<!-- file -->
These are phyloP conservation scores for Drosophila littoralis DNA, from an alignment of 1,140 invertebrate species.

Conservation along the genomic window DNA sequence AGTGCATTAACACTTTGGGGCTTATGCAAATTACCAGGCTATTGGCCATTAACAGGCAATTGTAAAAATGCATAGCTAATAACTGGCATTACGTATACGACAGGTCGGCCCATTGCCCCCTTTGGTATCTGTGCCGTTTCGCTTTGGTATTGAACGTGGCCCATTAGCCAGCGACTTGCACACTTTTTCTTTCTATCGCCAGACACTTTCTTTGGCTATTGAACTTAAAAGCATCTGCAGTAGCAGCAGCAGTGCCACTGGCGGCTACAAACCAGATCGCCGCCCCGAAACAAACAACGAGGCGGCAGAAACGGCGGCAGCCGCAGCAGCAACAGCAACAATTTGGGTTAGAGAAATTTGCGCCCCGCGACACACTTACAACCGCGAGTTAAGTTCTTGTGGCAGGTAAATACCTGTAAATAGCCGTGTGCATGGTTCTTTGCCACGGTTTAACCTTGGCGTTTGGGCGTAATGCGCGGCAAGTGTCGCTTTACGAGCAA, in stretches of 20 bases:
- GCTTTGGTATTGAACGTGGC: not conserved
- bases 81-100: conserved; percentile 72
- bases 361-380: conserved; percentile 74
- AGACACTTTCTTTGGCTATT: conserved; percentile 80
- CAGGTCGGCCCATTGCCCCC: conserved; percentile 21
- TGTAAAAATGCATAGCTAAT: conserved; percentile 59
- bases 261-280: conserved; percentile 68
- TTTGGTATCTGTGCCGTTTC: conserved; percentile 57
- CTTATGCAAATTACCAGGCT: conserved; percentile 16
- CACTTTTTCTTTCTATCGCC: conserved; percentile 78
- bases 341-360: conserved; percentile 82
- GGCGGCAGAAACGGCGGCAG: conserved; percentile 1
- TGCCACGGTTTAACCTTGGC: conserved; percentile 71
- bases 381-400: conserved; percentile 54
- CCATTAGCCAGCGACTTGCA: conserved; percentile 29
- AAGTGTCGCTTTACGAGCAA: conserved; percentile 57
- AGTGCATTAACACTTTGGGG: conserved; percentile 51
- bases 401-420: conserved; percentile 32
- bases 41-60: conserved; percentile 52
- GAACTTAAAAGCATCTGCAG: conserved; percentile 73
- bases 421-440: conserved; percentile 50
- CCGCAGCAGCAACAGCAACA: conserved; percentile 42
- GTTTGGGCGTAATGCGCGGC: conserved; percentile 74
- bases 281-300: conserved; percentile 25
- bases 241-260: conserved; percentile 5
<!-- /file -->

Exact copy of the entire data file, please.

These are phyloP conservation scores for Drosophila littoralis DNA, from an alignment of 1,140 invertebrate species.

Conservation along the genomic window DNA sequence AGTGCATTAACACTTTGGGGCTTATGCAAATTACCAGGCTATTGGCCATTAACAGGCAATTGTAAAAATGCATAGCTAATAACTGGCATTACGTATACGACAGGTCGGCCCATTGCCCCCTTTGGTATCTGTGCCGTTTCGCTTTGGTATTGAACGTGGCCCATTAGCCAGCGACTTGCACACTTTTTCTTTCTATCGCCAGACACTTTCTTTGGCTATTGAACTTAAAAGCATCTGCAGTAGCAGCAGCAGTGCCACTGGCGGCTACAAACCAGATCGCCGCCCCGAAACAAACAACGAGGCGGCAGAAACGGCGGCAGCCGCAGCAGCAACAGCAACAATTTGGGTTAGAGAAATTTGCGCCCCGCGACACACTTACAACCGCGAGTTAAGTTCTTGTGGCAGGTAAATACCTGTAAATAGCCGTGTGCATGGTTCTTTGCCACGGTTTAACCTTGGCGTTTGGGCGTAATGCGCGGCAAGTGTCGCTTTACGAGCAA, in stretches of 20 bases:
- GCTTTGGTATTGAACGTGGC: not conserved
- bases 81-100: conserved; percentile 72
- bases 361-380: conserved; percentile 74
- AGACACTTTCTTTGGCTATT: conserved; percentile 80
- CAGGTCGGCCCATTGCCCCC: conserved; percentile 21
- TGTAAAAATGCATAGCTAAT: conserved; percentile 59
- bases 261-280: conserved; percentile 68
- TTTGGTATCTGTGCCGTTTC: conserved; percentile 57
- CTTATGCAAATTACCAGGCT: conserved; percentile 16
- CACTTTTTCTTTCTATCGCC: conserved; percentile 78
- bases 341-360: conserved; percentile 82
- GGCGGCAGAAACGGCGGCAG: conserved; percentile 1
- TGCCACGGTTTAACCTTGGC: conserved; percentile 71
- bases 381-400: conserved; percentile 54
- CCATTAGCCAGCGACTTGCA: conserved; percentile 29
- AAGTGTCGCTTTACGAGCAA: conserved; percentile 57
- AGTGCATTAACACTTTGGGG: conserved; percentile 51
- bases 401-420: conserved; percentile 32
- bases 41-60: conserved; percentile 52
- GAACTTAAAAGCATCTGCAG: conserved; percentile 73
- bases 421-440: conserved; percentile 50
- CCGCAGCAGCAACAGCAACA: conserved; percentile 42
- GTTTGGGCGTAATGCGCGGC: conserved; percentile 74
- bases 281-300: conserved; percentile 25
- bases 241-260: conserved; percentile 5